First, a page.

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There is no simple global thermostat.

Serious global climate change is nothing new; in fact, it is quite ancient. One University of Missouri-Columbia researcher has reviewed the Earth's temperature fluctuations from the past 70,000,000 years to predict future variations. His findings show that regional patterns are not constant, and that means changes caused by modern-day global warming will not occur across the board. Some areas will be hit harder than others.

"It matters what happens in your backyard," says Ken MacLeod, assistant professor of geological sciences. "If you think about the way climate works in a 10-year span, a given year is not cooler or hotter everywhere. Yet, that is the perception of how global warming will progress. In our research, we've found regional patterns that persisted for millions of years."

A well-documented interval of global cooling took place 70,000,000 years ago, dropping temperatures across the Earth by 10[degrees]F. MacLeod and his team studied rocks in the North Atlantic and discovered that, while the Earth was cooling elsewhere, the ocean was getting warmer.

"This is not just a hot Fourth of July," MacLeod notes. "This warming in the North Atlantic occurred over a 3,000,000-year interval."

MacLeod reveals that the scale of this ancient climate change is comparable to predictions for the next 50 years, except the coming decades should see average warming instead of cooling. In addition to calls for higher temperatures, predictions include a rising sea level and a greater size and frequency of storms.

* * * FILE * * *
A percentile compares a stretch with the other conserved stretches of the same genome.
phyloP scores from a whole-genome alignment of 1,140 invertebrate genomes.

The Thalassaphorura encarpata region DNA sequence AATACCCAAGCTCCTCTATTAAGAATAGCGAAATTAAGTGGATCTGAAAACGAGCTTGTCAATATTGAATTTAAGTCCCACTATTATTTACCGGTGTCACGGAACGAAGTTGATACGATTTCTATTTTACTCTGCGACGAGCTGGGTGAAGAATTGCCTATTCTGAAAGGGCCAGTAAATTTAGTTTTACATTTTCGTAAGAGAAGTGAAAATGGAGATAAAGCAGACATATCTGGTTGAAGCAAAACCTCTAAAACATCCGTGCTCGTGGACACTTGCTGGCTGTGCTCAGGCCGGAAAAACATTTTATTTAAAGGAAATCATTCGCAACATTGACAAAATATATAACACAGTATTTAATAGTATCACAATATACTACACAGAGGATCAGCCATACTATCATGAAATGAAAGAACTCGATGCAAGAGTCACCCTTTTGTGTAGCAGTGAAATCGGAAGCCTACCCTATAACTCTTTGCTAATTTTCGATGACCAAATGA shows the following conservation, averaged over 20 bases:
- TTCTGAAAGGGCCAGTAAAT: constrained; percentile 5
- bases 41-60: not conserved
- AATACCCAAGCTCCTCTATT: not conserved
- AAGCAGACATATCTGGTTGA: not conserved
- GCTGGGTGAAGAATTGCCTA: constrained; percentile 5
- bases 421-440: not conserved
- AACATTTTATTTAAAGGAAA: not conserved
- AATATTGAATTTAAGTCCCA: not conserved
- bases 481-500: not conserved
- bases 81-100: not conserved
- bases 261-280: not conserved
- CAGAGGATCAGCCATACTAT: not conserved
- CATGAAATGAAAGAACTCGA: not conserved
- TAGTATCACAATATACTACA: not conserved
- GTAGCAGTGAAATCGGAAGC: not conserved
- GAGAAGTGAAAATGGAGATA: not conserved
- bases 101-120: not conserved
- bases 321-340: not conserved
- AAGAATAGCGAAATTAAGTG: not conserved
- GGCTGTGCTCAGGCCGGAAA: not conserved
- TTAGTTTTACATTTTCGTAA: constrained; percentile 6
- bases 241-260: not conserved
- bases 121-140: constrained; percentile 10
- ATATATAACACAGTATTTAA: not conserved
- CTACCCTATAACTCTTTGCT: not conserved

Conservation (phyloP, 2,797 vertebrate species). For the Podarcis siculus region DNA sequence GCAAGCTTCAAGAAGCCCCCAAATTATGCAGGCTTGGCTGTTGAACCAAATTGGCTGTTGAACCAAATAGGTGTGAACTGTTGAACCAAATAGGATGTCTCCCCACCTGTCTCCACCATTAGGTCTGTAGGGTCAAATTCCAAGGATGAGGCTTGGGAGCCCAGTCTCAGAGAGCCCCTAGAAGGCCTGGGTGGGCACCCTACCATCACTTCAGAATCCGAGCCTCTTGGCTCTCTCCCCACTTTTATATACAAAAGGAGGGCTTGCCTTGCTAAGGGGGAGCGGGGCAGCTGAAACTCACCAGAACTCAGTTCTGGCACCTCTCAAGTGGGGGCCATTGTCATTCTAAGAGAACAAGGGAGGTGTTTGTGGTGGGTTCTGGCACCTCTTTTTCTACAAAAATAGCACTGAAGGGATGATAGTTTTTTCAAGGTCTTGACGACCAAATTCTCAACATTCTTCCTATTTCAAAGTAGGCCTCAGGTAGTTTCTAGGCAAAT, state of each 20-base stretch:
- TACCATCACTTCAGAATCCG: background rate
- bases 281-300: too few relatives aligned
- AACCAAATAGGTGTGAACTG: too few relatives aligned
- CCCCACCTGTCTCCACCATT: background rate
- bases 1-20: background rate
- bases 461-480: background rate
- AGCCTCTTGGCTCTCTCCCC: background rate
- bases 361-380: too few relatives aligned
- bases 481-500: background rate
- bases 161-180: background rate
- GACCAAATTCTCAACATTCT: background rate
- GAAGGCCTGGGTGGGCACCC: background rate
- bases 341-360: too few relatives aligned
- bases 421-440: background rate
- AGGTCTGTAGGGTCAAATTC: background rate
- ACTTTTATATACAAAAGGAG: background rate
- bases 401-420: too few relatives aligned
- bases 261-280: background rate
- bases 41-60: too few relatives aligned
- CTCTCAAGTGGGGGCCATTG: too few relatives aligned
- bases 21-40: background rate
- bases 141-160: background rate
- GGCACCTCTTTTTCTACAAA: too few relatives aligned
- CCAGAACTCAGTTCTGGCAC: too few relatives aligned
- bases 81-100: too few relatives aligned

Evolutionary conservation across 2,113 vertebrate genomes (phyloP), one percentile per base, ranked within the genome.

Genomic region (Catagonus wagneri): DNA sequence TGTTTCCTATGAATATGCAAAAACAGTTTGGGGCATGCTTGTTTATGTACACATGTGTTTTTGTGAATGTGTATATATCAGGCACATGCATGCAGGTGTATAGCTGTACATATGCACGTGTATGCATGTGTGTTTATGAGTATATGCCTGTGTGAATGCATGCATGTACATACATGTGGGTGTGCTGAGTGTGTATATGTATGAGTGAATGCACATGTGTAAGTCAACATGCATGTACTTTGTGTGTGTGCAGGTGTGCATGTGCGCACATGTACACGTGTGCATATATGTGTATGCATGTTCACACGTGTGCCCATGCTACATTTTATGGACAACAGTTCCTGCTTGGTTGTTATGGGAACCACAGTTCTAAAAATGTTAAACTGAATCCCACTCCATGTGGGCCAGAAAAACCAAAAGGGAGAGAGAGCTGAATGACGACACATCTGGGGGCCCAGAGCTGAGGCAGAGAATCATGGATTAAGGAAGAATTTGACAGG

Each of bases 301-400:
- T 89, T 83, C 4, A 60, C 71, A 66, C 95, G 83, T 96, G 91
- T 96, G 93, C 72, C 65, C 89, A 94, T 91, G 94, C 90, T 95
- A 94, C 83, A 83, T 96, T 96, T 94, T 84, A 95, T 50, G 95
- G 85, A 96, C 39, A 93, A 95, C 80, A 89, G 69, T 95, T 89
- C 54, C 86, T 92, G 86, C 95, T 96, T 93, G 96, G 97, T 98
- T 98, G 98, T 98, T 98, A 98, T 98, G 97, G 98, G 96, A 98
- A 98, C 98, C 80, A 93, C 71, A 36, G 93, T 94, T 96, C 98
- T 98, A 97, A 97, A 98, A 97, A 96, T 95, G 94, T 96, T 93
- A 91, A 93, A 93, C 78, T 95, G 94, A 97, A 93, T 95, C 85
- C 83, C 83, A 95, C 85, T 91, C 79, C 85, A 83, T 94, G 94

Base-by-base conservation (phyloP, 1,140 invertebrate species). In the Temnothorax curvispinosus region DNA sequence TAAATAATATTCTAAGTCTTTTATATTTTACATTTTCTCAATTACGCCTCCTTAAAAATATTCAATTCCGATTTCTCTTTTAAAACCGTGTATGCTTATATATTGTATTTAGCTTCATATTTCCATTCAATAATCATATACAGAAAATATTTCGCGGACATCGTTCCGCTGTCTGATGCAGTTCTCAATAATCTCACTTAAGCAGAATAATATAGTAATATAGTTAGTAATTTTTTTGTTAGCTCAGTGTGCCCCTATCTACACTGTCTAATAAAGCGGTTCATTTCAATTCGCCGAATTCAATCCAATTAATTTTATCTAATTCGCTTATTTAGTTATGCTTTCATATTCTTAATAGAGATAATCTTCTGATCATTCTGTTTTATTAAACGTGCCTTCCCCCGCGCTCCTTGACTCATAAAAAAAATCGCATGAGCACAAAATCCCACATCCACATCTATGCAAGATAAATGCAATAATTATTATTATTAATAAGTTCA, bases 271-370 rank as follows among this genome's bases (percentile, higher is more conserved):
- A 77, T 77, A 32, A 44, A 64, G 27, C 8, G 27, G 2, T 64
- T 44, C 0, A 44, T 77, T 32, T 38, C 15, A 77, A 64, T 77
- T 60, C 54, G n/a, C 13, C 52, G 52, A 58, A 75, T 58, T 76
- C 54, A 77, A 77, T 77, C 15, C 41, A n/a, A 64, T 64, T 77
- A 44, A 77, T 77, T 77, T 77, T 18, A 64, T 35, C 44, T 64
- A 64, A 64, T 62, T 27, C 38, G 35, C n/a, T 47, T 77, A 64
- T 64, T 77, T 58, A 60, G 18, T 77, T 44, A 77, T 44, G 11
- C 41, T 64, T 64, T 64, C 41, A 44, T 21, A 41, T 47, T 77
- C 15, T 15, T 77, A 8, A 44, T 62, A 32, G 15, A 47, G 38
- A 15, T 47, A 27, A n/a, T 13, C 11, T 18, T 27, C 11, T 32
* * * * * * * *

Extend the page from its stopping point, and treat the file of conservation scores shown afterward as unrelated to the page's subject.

"The changes to the atmosphere caused by humans over the past 150 years are as large as the changes that occurred naturally over the past 35,000,000 years," MacLeod contends. "You have to look back that far to find carbon dioxide levels at what we expect them to be in the next 50 years."

These findings mean that, in order to obtain the average global warming that is predicted, regional variances will make some places cooler and others warmer than expected. Those especially warm areas will surfer extreme changes that could be disastrous. MacLeod points out that, until the global cooling that began about 70,000,000 years ago, the Earth had been extremely warm for 25,000,000 years.

"There were no glaciers; crocodilians lived in the high Arctic; and palm trees grew in Canada ... that kind of warm," MacLeod emphasizes.
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Title Annotation:Your Life
Publication:USA Today (Magazine)
Geographic Code:1USA
Date:Nov 1, 2005
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